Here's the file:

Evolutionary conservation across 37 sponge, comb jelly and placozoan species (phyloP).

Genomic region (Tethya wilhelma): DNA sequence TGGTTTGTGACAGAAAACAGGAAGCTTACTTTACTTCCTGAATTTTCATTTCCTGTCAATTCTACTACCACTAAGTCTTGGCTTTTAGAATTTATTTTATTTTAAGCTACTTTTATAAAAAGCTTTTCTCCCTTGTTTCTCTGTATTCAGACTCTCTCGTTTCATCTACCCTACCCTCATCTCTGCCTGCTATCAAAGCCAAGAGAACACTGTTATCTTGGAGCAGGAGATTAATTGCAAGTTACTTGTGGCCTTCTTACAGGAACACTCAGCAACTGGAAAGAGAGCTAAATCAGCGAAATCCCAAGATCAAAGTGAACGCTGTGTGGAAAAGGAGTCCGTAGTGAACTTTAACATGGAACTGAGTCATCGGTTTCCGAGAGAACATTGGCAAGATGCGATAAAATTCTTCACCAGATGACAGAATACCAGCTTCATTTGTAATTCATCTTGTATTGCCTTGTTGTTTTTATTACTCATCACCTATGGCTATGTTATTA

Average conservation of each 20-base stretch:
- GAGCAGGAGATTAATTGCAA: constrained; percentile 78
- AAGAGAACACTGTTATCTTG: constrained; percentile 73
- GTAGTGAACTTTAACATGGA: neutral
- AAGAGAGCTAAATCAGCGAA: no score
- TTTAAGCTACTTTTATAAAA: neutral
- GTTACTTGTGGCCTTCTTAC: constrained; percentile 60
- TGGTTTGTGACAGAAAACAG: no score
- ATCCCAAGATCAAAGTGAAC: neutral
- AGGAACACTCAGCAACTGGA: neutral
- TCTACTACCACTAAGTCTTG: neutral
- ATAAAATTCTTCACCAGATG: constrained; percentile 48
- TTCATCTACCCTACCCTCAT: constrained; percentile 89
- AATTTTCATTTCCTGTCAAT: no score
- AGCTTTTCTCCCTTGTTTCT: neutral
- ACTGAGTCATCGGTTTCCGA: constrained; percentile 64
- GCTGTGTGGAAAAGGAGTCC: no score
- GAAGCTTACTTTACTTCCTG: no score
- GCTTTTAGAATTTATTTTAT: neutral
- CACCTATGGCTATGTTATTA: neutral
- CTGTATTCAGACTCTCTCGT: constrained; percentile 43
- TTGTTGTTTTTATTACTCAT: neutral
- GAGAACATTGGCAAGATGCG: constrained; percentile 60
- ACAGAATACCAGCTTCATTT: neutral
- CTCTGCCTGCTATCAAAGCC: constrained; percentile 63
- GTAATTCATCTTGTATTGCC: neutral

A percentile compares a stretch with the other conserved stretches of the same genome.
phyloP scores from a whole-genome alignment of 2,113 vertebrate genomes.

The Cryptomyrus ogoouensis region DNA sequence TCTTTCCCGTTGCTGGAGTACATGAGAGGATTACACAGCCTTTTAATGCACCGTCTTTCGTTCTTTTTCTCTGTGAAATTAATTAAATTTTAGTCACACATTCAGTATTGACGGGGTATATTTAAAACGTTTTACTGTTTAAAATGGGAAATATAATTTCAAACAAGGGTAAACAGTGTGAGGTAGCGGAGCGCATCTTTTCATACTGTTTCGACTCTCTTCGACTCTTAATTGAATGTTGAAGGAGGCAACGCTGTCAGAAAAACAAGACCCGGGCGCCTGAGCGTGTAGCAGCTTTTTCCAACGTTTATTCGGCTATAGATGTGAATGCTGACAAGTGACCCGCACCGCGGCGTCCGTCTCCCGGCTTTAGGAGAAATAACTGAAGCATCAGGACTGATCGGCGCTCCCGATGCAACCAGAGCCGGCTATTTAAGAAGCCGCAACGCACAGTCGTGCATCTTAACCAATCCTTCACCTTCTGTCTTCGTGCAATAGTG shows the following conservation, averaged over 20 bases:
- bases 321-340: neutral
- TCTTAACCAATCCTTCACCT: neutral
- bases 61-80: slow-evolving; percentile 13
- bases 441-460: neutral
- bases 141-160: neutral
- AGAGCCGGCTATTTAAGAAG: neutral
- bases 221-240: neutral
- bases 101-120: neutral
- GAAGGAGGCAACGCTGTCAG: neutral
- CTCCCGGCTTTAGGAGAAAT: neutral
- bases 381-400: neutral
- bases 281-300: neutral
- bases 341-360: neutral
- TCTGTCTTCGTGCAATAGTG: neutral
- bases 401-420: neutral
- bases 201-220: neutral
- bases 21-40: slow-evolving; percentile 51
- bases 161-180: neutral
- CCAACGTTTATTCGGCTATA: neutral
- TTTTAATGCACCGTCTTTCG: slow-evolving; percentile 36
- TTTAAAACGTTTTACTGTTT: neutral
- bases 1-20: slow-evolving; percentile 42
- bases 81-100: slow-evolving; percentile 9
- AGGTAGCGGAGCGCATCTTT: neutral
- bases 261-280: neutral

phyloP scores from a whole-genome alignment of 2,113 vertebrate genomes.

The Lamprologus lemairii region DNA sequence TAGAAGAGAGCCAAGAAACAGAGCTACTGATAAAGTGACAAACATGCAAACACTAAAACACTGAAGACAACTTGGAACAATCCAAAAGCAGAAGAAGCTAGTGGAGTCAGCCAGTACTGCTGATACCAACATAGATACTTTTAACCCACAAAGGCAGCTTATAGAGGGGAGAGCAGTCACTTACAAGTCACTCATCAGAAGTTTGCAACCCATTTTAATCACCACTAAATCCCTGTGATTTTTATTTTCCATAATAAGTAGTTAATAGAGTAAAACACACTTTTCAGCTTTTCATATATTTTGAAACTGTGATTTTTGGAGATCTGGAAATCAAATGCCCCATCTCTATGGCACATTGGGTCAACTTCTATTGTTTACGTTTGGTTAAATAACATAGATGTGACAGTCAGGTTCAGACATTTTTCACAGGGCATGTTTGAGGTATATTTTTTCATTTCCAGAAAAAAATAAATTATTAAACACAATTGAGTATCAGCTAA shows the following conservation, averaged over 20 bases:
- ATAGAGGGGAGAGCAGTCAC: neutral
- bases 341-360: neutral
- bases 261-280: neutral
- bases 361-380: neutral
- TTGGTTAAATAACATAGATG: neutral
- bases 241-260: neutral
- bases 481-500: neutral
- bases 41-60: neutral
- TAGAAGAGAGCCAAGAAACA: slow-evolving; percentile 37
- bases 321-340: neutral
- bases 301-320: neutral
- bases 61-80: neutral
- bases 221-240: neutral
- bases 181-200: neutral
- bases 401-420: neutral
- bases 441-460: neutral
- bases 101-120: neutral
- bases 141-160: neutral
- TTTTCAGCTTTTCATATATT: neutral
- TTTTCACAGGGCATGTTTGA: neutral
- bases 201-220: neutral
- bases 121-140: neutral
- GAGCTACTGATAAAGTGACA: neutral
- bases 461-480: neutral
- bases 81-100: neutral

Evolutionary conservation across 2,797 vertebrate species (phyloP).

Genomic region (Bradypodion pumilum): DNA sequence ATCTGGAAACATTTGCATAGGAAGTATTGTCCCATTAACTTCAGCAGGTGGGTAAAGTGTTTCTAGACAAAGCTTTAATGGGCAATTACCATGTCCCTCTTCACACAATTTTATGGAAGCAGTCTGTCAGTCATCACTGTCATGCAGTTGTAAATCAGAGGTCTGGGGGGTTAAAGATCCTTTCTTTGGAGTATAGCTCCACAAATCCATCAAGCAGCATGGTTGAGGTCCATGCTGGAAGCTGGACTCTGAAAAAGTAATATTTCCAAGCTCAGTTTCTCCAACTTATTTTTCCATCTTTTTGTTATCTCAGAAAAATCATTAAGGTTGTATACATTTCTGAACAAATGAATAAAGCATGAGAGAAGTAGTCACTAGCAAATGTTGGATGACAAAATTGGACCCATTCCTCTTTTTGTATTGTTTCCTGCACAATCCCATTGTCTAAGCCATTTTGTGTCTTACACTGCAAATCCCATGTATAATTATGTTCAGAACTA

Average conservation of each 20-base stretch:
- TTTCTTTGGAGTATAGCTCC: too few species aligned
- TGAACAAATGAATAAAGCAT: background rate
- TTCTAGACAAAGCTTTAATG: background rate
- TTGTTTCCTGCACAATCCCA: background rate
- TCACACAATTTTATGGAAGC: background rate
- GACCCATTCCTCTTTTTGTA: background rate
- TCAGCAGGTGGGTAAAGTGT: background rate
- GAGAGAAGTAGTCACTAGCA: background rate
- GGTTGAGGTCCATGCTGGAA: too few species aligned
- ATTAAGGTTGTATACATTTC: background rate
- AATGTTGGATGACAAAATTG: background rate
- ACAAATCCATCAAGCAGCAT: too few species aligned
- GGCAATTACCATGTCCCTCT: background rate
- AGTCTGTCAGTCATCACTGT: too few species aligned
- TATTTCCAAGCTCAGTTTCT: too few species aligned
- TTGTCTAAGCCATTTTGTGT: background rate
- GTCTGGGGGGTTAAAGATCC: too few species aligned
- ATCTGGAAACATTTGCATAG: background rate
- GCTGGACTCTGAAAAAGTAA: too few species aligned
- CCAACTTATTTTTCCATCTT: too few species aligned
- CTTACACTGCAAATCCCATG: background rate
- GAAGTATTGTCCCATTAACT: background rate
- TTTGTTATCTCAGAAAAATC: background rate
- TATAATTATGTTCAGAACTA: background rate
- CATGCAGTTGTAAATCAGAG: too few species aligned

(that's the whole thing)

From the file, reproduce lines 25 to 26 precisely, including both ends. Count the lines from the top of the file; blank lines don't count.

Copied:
- GAGAACATTGGCAAGATGCG: constrained; percentile 60
- ACAGAATACCAGCTTCATTT: neutral